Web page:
Noted coastal geologist Orrin Pilkey and environmental scientist Linda Pilkey-Jarvis show that the quantitative mathematical models policy makers and government administrators use to form environmental policies are seriously flawed. Based on unrealistic and sometimes false assumptions, these models often yield answers that support unwise policies. Writing for the general, nonmathematician reader and using examples from throughout the environmental sciences, Pilkey and Pilkey-Jarvis show how unquestioned faith in mathematical models can blind us to the hard data and sound judgment of experienced scientific fieldwork. They begin with a riveting account of the extinction of the North Atlantic cod on the Grand Banks of Canada. Next they engage in a general discussion of the limitations of many models across a broad array of crucial environmental subjects. The book offers fascinating case studies depicting how the seductiveness of quantitative models has led to unmanageable nuclear waste disposal practices, poisoned mining sites, unjustifiable faith in predicted sea level rise rates, bad predictions of future shoreline erosion rates, overoptimistic cost estimates of artificial beaches, and a host of other thorny problems. The authors demonstrate how many modelers have been reckless, employing fudge factors to assure "correct" answers and caring little if their models actually worked. A timely and urgent book written in an engaging style, Useless Arithmetic evaluates the assumptions behind models, the nature of the field data, and the dialogue between modelers and their "customers."
This book is the outgrowth of a week-long conference on sandstone organized by the authors, first held at Banff, Alberta, in 1964 under the auspices of the Alberta Association of Petroleum Geologists and the University of Alberta, and again, in 1965, at Bloomington, Indiana, under the sponsorship of the Indiana Geological Survey and the Department of Geology, Indiana University. A 2- page syllabus was prepared for the second conference and published by the Indiana Geological Survey. Continuing interest in and demand for the syllabus prompted us to update and expand its contents. The result is this book. We hope this work will be useful as a text or supplementary text for advanced undergraduate and graduate courses in sedimentation, sedimentary petrology, or general petrology and perhaps will be helpful to the teachers of such courses. Though we have focussed on sandstones we have necessarily included much of interest to students of all sediments. We hope also that it will be a useful reference work for the professional geologist, especially those concerned with petroleum, ground-water, and economic geology either in industry or government. Because the subject is so closely tied to surface processes it may also be of interest to geo morphologists and engineers who deal with beaches and rivers where sand is in transit.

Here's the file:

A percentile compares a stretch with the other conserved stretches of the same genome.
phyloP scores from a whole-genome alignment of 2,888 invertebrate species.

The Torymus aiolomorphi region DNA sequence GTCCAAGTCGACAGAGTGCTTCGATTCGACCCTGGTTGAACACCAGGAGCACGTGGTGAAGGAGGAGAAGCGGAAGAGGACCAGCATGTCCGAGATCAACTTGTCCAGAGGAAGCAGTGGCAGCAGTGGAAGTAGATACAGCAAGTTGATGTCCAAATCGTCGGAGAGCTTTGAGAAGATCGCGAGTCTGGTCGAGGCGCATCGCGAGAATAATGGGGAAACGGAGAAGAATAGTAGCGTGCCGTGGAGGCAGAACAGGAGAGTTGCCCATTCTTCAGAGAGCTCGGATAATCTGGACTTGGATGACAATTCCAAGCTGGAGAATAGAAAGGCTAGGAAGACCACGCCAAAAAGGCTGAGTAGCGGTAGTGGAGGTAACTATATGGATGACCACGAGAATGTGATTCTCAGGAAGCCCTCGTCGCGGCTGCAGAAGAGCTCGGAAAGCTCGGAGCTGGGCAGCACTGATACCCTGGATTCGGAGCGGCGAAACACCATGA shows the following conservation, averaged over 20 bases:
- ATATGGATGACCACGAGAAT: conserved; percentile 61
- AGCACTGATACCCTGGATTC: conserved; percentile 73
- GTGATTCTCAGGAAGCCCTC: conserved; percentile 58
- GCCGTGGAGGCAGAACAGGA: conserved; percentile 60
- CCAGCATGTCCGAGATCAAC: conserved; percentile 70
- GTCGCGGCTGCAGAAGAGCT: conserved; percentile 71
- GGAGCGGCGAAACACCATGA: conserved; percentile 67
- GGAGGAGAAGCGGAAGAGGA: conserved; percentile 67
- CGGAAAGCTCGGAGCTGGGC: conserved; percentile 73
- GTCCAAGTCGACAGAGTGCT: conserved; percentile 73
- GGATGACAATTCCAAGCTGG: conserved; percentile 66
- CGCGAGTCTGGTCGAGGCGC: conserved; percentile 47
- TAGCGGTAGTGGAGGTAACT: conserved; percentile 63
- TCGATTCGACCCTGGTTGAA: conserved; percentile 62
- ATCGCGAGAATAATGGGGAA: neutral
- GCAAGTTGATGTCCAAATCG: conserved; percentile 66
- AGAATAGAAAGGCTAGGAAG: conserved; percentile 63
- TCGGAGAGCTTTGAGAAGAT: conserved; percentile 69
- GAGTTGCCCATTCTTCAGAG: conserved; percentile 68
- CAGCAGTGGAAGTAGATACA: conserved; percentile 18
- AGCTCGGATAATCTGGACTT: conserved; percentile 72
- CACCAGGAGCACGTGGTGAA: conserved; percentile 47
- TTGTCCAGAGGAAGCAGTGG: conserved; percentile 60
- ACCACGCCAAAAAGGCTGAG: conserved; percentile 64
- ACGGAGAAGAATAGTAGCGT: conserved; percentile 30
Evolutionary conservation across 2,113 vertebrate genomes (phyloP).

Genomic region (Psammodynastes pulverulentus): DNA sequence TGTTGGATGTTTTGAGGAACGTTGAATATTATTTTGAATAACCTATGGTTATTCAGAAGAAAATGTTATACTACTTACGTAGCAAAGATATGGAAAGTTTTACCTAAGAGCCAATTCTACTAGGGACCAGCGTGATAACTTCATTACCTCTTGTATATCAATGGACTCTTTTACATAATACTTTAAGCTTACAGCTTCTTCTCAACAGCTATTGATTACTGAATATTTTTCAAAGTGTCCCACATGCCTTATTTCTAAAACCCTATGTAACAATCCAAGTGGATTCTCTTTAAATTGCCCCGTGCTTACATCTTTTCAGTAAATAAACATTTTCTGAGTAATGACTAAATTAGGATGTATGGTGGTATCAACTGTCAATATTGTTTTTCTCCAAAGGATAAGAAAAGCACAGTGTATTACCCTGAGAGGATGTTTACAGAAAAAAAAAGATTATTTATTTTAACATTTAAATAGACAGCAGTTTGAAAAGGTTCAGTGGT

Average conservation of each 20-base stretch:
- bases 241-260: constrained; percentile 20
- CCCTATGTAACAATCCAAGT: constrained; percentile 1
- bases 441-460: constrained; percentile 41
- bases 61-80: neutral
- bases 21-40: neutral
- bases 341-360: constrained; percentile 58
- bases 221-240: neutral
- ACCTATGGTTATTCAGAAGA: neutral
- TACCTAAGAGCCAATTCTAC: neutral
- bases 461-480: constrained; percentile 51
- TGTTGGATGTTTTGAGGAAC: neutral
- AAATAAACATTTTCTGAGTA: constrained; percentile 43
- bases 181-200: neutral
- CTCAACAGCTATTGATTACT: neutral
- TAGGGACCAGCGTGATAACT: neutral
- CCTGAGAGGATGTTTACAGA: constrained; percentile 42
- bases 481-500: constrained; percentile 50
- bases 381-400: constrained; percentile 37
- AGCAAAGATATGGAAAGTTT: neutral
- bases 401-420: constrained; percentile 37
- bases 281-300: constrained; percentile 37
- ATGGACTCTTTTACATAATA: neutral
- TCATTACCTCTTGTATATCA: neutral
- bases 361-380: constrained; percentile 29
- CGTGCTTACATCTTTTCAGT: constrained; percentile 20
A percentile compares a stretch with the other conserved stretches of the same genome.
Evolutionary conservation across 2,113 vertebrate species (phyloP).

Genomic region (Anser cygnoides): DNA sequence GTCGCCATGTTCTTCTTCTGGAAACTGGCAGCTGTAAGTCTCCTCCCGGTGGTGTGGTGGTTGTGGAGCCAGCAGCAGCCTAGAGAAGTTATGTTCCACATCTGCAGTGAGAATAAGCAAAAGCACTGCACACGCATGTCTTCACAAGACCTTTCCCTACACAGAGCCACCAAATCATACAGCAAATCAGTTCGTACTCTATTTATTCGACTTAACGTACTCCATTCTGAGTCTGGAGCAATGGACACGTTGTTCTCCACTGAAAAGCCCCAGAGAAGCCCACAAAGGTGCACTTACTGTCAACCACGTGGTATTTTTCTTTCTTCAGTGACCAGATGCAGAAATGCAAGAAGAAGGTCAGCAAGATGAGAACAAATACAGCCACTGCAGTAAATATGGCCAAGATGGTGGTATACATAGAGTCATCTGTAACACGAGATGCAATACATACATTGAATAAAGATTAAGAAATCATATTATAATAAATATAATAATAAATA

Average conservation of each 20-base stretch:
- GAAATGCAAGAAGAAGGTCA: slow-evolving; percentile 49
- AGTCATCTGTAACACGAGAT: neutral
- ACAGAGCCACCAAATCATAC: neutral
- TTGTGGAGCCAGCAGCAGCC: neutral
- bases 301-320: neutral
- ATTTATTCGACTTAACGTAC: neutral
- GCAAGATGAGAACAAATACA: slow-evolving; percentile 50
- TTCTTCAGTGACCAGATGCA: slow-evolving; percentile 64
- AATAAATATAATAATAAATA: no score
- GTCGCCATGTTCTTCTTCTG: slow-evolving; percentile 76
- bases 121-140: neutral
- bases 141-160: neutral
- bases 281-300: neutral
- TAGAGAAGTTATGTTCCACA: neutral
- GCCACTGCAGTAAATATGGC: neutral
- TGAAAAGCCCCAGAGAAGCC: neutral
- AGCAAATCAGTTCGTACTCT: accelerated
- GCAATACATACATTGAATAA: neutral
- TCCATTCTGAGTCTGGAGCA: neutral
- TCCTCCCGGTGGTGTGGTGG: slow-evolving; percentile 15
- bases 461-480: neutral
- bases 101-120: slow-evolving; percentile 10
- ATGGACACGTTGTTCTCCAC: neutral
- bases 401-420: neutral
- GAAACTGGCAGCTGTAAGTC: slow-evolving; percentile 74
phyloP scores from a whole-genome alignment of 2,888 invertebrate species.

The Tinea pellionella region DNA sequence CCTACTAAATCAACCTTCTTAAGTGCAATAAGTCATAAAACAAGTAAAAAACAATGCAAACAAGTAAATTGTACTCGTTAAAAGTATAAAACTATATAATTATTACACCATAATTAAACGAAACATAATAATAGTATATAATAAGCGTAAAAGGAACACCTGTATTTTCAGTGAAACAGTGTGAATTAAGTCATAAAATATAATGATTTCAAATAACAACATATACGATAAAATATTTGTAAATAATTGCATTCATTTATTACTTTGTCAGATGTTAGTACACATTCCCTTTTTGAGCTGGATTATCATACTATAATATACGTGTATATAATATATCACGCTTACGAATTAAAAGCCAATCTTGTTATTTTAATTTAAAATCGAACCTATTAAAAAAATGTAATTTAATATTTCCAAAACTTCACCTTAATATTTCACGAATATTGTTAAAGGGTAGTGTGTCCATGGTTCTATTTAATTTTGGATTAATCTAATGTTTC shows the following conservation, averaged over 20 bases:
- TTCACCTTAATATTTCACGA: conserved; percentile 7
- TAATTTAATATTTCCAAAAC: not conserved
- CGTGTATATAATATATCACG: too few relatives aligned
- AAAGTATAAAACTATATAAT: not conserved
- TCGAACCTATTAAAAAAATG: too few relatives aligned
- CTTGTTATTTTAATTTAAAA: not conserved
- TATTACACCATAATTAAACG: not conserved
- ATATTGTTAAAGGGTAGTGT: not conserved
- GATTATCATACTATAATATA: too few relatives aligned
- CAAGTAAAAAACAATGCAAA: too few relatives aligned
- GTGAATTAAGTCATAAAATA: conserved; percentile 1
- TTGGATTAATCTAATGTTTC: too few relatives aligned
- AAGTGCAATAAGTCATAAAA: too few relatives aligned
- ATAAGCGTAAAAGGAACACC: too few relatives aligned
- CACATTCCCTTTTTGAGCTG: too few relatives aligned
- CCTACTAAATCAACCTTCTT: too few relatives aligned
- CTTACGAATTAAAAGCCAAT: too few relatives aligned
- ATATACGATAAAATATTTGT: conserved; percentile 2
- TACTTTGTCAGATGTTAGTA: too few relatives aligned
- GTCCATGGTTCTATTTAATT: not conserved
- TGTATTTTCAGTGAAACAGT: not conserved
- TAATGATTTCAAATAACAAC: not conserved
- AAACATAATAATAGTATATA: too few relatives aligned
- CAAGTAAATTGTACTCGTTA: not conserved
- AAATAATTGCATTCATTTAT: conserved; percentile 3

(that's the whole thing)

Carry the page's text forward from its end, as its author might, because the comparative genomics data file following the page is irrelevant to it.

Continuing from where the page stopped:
Good,No Highlights,No Markup,all pages are intact, Slight Shelfwear,may have the corners slightly dented, may have slight color changes/slightly damaged spine.
The "Sea Floor" is designed to acquaint students with the most important results achieved in marine geology over the last three decades and the scientists who brought them about. Written by two of marine geology's leading exponents, it lays the groundwork for studies in geology, oceanography and environmental sciences by summarizing modern insights into tectonics and marine morphology, the geological processes at work on the sea floor, and the Earth's climatic history as recorded in deep sea sediments.
Much of the U.S. coastline is rapidly changing--mostly eroding. That fact places increasing pressure on the planners and managers responsible for coastal development and protection, and could have a direct effect on many of the 125 million Americans living within 50 miles of the coast who rely on its resources and beaches for their livelihood or recreation. Although rapid advances have been made in the measurement systems needed to understand and describe the forces and changes at work in the surf-zone environment, their potential for allowing more accurate and reliable planning and engineering responses has not been fully realized. This book assesses coastal data needs, instrumentation, and analyses, and recommends areas in which more information or better instrumentation is needed.
Coastal Defences aims to present the broad spectrum of methods that engineers use to protect the coastline and investigates the sorts of issues that can arise as a result. The first section of the book examines 'traditional' hard techniques, such as sea walls and groynes, whilst the second looks at the more recent trend of using techniques more sympathetic to nature. By looking at each of the main methods of coastal protection in detail, the book investigates the rationale for using each method and the consequent management issues, presenting a case for and against each of the techniques.
Along much of the shoreline of the world, tidal inlets play an important role in nearshore processes, providing links between the coastal oceans and protected embayments. Their study is of particular importance not only for the understanding of fundamental processes in coastal oceanography but also for engineering and the proper management of the delicate equilibrium of our shorelines. This volume, based on the International Symposium on Hydrodynamics and Sediment Dynamics of Tidal Inlets held at Woods Hole, MA, presents the reader with an overview of contemporary research on these important features. The coverage includes: - mathematical modelling, including a review of inlet hydrodynamics, - observations on hydrodynamics, - sedimentology and morphology, - tidal deltas, - processes and policies pertaining to sedimentation, and the - impacts of shore protection and dredging in beaches.
Completely revised and updated for its second edition, this volume belongs to the Open University series on oceanography. It is designed so that it can be read on its own or studied as part of the Open University third-level course, S330 Oceanography. The book begins by describing the characteristics of waves and tides, and their behaviour in shallow water. After outlining the sources of sediment supply to the oceans, some theoretical aspects of sediment movement and deposition by currents are considered. After looking at wave action in the littoral zone, the interplay of tidal currents, river flow and wave action in estuaries and deltas are explored. The final chapter provides an overview of shelf processes. This is a vital book for all oceanography undergraduate students worldwide. Easy to use question and answer format Full colour illustrations throughout 35-40% revised and extended from 1st edition